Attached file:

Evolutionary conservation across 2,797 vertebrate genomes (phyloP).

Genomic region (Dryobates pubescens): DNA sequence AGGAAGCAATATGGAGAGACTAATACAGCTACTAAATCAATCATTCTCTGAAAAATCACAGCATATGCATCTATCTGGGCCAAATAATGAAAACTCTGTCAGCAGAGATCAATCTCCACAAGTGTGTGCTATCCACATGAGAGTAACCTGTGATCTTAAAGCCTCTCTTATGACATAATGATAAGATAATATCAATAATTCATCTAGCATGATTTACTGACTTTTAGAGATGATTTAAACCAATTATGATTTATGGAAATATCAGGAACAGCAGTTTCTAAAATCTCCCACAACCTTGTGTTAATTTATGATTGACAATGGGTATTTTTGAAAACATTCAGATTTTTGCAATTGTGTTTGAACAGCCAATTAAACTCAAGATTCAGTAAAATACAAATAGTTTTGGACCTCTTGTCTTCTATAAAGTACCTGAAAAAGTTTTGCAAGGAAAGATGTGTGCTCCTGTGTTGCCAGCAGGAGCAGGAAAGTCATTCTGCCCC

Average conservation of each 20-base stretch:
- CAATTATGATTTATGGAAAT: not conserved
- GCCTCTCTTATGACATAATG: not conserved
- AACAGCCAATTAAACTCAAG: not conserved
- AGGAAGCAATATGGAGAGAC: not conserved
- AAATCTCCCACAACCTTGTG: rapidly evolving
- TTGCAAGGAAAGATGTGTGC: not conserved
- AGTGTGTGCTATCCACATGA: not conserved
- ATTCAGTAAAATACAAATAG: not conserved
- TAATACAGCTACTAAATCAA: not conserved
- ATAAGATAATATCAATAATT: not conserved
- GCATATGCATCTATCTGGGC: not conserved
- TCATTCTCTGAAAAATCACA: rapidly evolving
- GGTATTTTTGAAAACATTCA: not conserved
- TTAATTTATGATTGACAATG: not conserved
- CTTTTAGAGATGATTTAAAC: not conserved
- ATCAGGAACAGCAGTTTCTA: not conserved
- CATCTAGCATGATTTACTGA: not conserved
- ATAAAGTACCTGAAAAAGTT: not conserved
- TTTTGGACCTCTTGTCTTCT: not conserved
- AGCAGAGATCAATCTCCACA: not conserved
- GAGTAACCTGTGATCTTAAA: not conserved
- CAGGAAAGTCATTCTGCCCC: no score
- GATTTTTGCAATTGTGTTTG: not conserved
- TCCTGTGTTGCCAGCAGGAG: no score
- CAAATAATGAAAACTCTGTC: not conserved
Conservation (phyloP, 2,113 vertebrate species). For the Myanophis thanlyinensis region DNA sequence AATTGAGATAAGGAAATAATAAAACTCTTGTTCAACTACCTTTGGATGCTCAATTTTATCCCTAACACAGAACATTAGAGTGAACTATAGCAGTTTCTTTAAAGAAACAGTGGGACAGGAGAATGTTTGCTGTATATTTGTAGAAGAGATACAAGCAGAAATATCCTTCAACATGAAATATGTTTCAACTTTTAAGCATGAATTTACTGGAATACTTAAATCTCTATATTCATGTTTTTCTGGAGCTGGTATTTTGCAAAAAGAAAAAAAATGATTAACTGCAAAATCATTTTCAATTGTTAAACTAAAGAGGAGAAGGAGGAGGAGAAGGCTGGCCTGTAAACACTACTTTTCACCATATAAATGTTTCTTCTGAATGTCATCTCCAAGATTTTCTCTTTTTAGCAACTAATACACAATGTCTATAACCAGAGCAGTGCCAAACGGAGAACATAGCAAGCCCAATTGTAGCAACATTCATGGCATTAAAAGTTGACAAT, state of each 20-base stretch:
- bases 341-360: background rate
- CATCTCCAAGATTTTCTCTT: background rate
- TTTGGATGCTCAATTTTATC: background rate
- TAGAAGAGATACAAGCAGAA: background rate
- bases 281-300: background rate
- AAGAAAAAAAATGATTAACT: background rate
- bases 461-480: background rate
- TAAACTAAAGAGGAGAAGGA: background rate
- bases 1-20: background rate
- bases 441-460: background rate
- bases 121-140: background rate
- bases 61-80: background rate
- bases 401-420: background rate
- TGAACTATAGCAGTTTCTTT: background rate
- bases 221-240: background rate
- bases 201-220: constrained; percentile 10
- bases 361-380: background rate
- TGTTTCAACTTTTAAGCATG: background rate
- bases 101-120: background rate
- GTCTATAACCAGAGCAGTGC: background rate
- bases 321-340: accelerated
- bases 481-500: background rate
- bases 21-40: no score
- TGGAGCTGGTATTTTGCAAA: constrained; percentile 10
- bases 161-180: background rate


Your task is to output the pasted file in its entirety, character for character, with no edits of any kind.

Evolutionary conservation across 2,797 vertebrate genomes (phyloP).

Genomic region (Dryobates pubescens): DNA sequence AGGAAGCAATATGGAGAGACTAATACAGCTACTAAATCAATCATTCTCTGAAAAATCACAGCATATGCATCTATCTGGGCCAAATAATGAAAACTCTGTCAGCAGAGATCAATCTCCACAAGTGTGTGCTATCCACATGAGAGTAACCTGTGATCTTAAAGCCTCTCTTATGACATAATGATAAGATAATATCAATAATTCATCTAGCATGATTTACTGACTTTTAGAGATGATTTAAACCAATTATGATTTATGGAAATATCAGGAACAGCAGTTTCTAAAATCTCCCACAACCTTGTGTTAATTTATGATTGACAATGGGTATTTTTGAAAACATTCAGATTTTTGCAATTGTGTTTGAACAGCCAATTAAACTCAAGATTCAGTAAAATACAAATAGTTTTGGACCTCTTGTCTTCTATAAAGTACCTGAAAAAGTTTTGCAAGGAAAGATGTGTGCTCCTGTGTTGCCAGCAGGAGCAGGAAAGTCATTCTGCCCC

Average conservation of each 20-base stretch:
- CAATTATGATTTATGGAAAT: not conserved
- GCCTCTCTTATGACATAATG: not conserved
- AACAGCCAATTAAACTCAAG: not conserved
- AGGAAGCAATATGGAGAGAC: not conserved
- AAATCTCCCACAACCTTGTG: rapidly evolving
- TTGCAAGGAAAGATGTGTGC: not conserved
- AGTGTGTGCTATCCACATGA: not conserved
- ATTCAGTAAAATACAAATAG: not conserved
- TAATACAGCTACTAAATCAA: not conserved
- ATAAGATAATATCAATAATT: not conserved
- GCATATGCATCTATCTGGGC: not conserved
- TCATTCTCTGAAAAATCACA: rapidly evolving
- GGTATTTTTGAAAACATTCA: not conserved
- TTAATTTATGATTGACAATG: not conserved
- CTTTTAGAGATGATTTAAAC: not conserved
- ATCAGGAACAGCAGTTTCTA: not conserved
- CATCTAGCATGATTTACTGA: not conserved
- ATAAAGTACCTGAAAAAGTT: not conserved
- TTTTGGACCTCTTGTCTTCT: not conserved
- AGCAGAGATCAATCTCCACA: not conserved
- GAGTAACCTGTGATCTTAAA: not conserved
- CAGGAAAGTCATTCTGCCCC: no score
- GATTTTTGCAATTGTGTTTG: not conserved
- TCCTGTGTTGCCAGCAGGAG: no score
- CAAATAATGAAAACTCTGTC: not conserved
Conservation (phyloP, 2,113 vertebrate species). For the Myanophis thanlyinensis region DNA sequence AATTGAGATAAGGAAATAATAAAACTCTTGTTCAACTACCTTTGGATGCTCAATTTTATCCCTAACACAGAACATTAGAGTGAACTATAGCAGTTTCTTTAAAGAAACAGTGGGACAGGAGAATGTTTGCTGTATATTTGTAGAAGAGATACAAGCAGAAATATCCTTCAACATGAAATATGTTTCAACTTTTAAGCATGAATTTACTGGAATACTTAAATCTCTATATTCATGTTTTTCTGGAGCTGGTATTTTGCAAAAAGAAAAAAAATGATTAACTGCAAAATCATTTTCAATTGTTAAACTAAAGAGGAGAAGGAGGAGGAGAAGGCTGGCCTGTAAACACTACTTTTCACCATATAAATGTTTCTTCTGAATGTCATCTCCAAGATTTTCTCTTTTTAGCAACTAATACACAATGTCTATAACCAGAGCAGTGCCAAACGGAGAACATAGCAAGCCCAATTGTAGCAACATTCATGGCATTAAAAGTTGACAAT, state of each 20-base stretch:
- bases 341-360: background rate
- CATCTCCAAGATTTTCTCTT: background rate
- TTTGGATGCTCAATTTTATC: background rate
- TAGAAGAGATACAAGCAGAA: background rate
- bases 281-300: background rate
- AAGAAAAAAAATGATTAACT: background rate
- bases 461-480: background rate
- TAAACTAAAGAGGAGAAGGA: background rate
- bases 1-20: background rate
- bases 441-460: background rate
- bases 121-140: background rate
- bases 61-80: background rate
- bases 401-420: background rate
- TGAACTATAGCAGTTTCTTT: background rate
- bases 221-240: background rate
- bases 201-220: constrained; percentile 10
- bases 361-380: background rate
- TGTTTCAACTTTTAAGCATG: background rate
- bases 101-120: background rate
- GTCTATAACCAGAGCAGTGC: background rate
- bases 321-340: accelerated
- bases 481-500: background rate
- bases 21-40: no score
- TGGAGCTGGTATTTTGCAAA: constrained; percentile 10
- bases 161-180: background rate